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A Multimillion Grant to Repurpose Recess

playworks.jpg

When kids cut loose at recess, conflicts are bound to arise. Playworks aims to help.

The national nonprofit has set its sights on overhauling recess, making it a more organized, less conflict-ridden time where kids can blow off steam without getting into trouble. The group is currently teaching more than a million kids in 2,500 high-need schools nationwide to play games like Hula Hoop Four Square and Charades Tag to get them moving and Fishbowl to practice cooperation.

Kids can also learn to resolve disagreements (Whose turn is it? Who gets to go first? Is the ball in or out?) with a game of Rock, Paper, Scissors.

"It's quite magical when you see it happen," said Angela Rogensues, executive director of Playworks Michigan, in an interview. "The kids accept the game's outcome because the result is by chance."

Now, thanks to a $4.5 million grant from Ralph C. Wilson Jr. Foundation, Playworks can expand opportunities for purposeful play to more than 130,000 kids in 350 schools in southeast Michigan and western New York. The areas receiving the grants reflect Wilson's devotion to his hometown of Detroit, as well as to Buffalo, N.Y., the home of the Buffalo Bills football team he owned. 

Playworks' organized approach to recess produces positive benefits, according to some research. A study by researchers at Stanford University and Mathematica Policy Research examined 25 schools in five cities during the 2010-11 school year and found that the program cut down on bullying and smoothed the transition between recess and class time, leaving teachers with more time to spend on instruction. What's more, teachers in participating schools reported that their students felt safer and more included at recess, compared with students at schools without the program.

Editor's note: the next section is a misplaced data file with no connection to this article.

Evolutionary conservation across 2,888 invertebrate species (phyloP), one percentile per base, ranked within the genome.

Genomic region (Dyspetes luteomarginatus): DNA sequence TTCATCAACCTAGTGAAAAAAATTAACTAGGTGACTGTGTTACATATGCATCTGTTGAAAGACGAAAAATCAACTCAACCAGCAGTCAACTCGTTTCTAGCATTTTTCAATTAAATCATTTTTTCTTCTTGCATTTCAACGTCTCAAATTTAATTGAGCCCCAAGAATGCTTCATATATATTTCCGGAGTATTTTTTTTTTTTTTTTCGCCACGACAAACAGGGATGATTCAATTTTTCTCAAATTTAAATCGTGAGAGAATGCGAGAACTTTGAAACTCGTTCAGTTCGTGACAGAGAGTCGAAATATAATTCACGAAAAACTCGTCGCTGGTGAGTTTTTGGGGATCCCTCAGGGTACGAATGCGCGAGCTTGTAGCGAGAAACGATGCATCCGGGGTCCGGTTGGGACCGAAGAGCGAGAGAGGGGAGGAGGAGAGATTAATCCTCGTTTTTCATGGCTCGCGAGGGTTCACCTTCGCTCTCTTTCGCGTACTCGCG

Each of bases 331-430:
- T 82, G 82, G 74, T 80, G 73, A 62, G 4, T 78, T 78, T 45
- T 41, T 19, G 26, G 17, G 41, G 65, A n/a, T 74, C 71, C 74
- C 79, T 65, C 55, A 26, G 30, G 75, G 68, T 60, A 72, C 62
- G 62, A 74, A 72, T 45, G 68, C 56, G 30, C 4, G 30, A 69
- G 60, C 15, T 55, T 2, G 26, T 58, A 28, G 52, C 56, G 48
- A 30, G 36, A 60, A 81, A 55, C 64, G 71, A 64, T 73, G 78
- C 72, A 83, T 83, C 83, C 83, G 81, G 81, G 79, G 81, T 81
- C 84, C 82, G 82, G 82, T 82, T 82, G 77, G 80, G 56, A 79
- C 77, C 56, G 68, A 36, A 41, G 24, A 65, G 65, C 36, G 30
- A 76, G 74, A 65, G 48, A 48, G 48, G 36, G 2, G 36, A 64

But school administrators in some districts find recess difficult to squeeze into a schedule packed with academics. Peter DeWitt, a former elementary school principal turned educational consultant, goes so far as to call recess a near endangered species, the lack of which is contributing to a mental health crisis in this country. Unlike the Playworks model of organized play however, DeWitt recommends "one hour or more of recess and self-directed play every day" with adults intervening in emergencies only.

But Rogensues says educators often describe recess as the time of the day where a lot of disciplinary actions and injuries happen. What's more, kids aren't playing together as much, nor are teachers engaging with the kids. That's why Rogensues says it's important for the adults to get involved in the games and direct them to a certain extent. She says the more adults are modeling what it looks like to engage in safe and healthy play, the better.

"Playgrounds get transformed into these beautiful places where kids are smiling and laughing and taking turns," said Rogensues.

Photo: Courtesy of Playworks


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